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Oct 31, 2023, 7:35am EDT
Middle East
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Israel’s economy contracts as war nears one-month mark

Israeli national flags flutter near office towers at a business park also housing high tech companies, at Ofer Park in Petah Tikva, Israel August 27, 2020. REUTERS/Ronen Zvulun/File Photo
REUTERS/Ronen Zvulun/File Photo
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Israel’s economy has slumped as the country’s war with Hamas nears the one-month mark.

Last week, JPMorgan forecast an 11% contraction in the country’s economy from the previous quarter, but noted the full impact of the conflict is unknown given uncertainties about its scale and duration.

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Israel’s mobilization of 350,000 military reservists has drained 8% of the country’s workforce, Bloomberg reported. The effect of the war on businesses is being compared to the economic turmoil brought on by the COVID-19 lockdowns, due to the wide-reaching consequences across sectors. The financial impacts are already spreading: “Israeli stocks are the world’s worst performers since fighting erupted, with the main index in Tel Aviv down 15% in dollar terms, equivalent to $25 billion,” Bloomberg noted.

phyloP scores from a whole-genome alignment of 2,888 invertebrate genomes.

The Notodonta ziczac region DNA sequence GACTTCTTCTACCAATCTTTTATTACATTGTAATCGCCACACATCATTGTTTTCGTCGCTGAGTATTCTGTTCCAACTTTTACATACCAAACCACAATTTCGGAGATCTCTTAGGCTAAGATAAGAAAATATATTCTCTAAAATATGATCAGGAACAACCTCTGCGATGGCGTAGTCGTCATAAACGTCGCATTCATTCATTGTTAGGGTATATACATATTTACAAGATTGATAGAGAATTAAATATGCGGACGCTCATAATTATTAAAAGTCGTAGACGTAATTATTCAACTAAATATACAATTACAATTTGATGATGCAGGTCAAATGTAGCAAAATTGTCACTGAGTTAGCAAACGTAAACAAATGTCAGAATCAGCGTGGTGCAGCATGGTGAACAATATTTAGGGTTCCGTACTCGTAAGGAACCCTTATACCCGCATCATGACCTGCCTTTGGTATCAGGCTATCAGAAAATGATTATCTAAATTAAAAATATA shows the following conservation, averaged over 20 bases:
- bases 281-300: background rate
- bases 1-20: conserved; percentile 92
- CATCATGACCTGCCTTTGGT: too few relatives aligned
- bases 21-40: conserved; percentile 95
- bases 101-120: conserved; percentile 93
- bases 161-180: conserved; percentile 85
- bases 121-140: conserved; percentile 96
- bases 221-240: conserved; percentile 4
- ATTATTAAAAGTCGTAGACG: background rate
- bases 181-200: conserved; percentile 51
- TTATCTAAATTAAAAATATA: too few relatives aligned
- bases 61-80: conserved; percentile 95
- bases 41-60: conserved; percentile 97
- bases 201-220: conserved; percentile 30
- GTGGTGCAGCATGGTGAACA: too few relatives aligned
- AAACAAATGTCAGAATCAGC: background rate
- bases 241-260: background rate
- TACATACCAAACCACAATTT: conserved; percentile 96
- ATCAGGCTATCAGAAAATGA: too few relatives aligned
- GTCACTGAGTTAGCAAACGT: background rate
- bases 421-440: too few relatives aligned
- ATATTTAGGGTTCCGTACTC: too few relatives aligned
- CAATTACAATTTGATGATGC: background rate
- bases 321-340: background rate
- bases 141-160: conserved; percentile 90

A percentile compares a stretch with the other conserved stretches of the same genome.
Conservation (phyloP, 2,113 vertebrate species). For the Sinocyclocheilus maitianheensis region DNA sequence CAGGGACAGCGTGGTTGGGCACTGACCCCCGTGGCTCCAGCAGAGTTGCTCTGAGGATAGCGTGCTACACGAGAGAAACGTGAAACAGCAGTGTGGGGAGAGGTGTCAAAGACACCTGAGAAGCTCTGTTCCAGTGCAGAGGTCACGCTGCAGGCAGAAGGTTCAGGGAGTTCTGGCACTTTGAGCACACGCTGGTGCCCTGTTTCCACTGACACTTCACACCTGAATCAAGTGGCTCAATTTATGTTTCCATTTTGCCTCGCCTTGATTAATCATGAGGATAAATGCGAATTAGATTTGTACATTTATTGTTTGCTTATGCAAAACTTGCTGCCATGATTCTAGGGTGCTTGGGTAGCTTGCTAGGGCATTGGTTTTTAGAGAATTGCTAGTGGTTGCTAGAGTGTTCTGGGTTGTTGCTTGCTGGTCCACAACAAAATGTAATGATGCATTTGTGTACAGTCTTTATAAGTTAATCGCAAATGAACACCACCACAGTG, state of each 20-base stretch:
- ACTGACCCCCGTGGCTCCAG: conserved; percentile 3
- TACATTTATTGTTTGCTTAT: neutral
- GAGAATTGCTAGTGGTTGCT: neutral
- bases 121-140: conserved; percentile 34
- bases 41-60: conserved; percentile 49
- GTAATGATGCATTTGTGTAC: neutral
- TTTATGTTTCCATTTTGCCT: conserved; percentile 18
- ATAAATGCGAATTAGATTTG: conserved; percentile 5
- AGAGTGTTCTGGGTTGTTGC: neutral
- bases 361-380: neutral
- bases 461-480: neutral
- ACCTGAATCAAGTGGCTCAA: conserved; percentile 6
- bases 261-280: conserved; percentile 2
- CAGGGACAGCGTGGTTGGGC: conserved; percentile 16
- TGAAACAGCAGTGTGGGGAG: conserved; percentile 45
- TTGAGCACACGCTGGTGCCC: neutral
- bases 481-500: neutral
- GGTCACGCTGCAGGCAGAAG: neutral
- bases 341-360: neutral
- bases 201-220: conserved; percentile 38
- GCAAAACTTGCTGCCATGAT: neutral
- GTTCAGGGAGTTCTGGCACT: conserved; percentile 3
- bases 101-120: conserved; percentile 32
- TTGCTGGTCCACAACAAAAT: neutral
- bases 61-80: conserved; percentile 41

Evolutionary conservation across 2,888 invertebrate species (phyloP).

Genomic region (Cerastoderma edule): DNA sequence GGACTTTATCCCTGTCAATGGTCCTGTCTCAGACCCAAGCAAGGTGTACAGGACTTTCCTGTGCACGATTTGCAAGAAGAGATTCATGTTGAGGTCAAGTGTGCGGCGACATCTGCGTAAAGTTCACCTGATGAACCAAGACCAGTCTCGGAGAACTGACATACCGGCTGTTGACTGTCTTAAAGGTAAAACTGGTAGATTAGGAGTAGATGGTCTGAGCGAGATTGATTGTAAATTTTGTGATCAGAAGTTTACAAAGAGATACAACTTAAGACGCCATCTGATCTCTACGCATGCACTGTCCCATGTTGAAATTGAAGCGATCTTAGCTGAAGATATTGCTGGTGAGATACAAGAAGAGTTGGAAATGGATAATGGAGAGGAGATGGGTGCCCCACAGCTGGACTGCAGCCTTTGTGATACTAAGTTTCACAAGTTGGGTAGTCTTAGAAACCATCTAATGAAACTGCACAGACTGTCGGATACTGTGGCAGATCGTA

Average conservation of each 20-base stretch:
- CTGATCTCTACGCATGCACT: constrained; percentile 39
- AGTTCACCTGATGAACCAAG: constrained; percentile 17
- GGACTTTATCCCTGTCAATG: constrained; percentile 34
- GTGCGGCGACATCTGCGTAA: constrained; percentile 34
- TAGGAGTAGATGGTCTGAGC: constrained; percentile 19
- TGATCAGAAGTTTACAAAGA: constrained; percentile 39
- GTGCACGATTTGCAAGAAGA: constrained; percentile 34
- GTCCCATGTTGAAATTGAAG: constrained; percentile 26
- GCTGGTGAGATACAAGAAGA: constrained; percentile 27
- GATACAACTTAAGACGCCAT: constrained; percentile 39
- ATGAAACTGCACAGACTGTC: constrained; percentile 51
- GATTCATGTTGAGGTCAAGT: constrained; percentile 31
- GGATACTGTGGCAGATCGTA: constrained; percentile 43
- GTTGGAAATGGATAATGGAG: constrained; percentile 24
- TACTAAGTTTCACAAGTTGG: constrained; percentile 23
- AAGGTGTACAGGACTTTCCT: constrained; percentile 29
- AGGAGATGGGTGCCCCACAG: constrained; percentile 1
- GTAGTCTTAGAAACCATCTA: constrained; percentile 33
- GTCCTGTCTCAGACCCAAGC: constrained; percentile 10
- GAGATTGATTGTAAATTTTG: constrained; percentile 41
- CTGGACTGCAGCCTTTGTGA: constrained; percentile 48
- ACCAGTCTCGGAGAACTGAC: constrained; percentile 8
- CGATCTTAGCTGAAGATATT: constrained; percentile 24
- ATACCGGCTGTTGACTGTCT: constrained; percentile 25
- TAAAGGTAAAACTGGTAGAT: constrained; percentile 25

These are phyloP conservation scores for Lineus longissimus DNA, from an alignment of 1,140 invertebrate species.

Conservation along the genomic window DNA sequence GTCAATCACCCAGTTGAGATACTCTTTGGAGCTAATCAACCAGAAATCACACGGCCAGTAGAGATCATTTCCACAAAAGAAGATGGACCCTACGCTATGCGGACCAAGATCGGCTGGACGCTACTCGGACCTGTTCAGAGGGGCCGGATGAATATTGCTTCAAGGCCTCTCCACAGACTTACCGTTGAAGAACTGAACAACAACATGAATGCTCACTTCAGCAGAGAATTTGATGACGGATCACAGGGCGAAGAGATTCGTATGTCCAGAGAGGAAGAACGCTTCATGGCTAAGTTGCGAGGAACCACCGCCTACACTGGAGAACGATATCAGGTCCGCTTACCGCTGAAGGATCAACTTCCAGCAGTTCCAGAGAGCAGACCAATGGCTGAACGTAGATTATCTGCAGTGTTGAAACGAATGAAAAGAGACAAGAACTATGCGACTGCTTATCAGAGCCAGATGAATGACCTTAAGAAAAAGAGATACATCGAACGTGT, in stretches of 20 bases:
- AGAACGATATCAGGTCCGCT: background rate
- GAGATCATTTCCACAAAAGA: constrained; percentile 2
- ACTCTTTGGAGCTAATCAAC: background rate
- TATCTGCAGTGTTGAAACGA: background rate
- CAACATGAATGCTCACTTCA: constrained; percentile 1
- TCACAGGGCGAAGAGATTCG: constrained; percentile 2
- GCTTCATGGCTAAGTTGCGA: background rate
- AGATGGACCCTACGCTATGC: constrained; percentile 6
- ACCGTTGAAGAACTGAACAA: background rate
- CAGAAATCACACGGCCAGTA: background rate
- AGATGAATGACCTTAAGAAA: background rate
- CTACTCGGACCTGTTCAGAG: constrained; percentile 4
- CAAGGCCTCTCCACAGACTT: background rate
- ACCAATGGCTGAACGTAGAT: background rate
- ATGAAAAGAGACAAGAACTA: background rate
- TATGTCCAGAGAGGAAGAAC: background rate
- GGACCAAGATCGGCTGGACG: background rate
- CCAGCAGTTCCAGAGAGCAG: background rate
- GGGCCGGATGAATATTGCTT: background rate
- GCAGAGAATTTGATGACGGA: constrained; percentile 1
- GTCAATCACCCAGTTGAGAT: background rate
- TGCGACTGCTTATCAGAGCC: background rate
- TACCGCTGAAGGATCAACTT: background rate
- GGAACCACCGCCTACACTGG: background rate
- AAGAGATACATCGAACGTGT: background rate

Hundreds of influential Israeli economists have called on Prime Minister Benjamin Netanyahu’s government to reopen the country’s budget, warning it must make changes quickly to dampen the war’s impact. “Cosmetic changes to the current budget are not even close to what is needed to deal with a crisis of this magnitude,” the economists wrote in a letter submitted to the Knesset. “The government must face these challenges as quickly as possible, and it must restore citizens’ confidence in its ability to do so.”

The shekel has dropped to a 14-year low, and the government has earmarked $30 billion to bolster its value. Still, Central Bank Gov. Amir Yaron believes that the economy is “robust.” Speaking at a press briefing, Yaron said the Israeli economy has historically recovered from such crises. “I have no doubt that it will do so this time as well,” he said. The bank cut its 2023 growth forecast to 2.3%, down from 3% — though those projections assume that the fighting remains contained at the country’s southern border.

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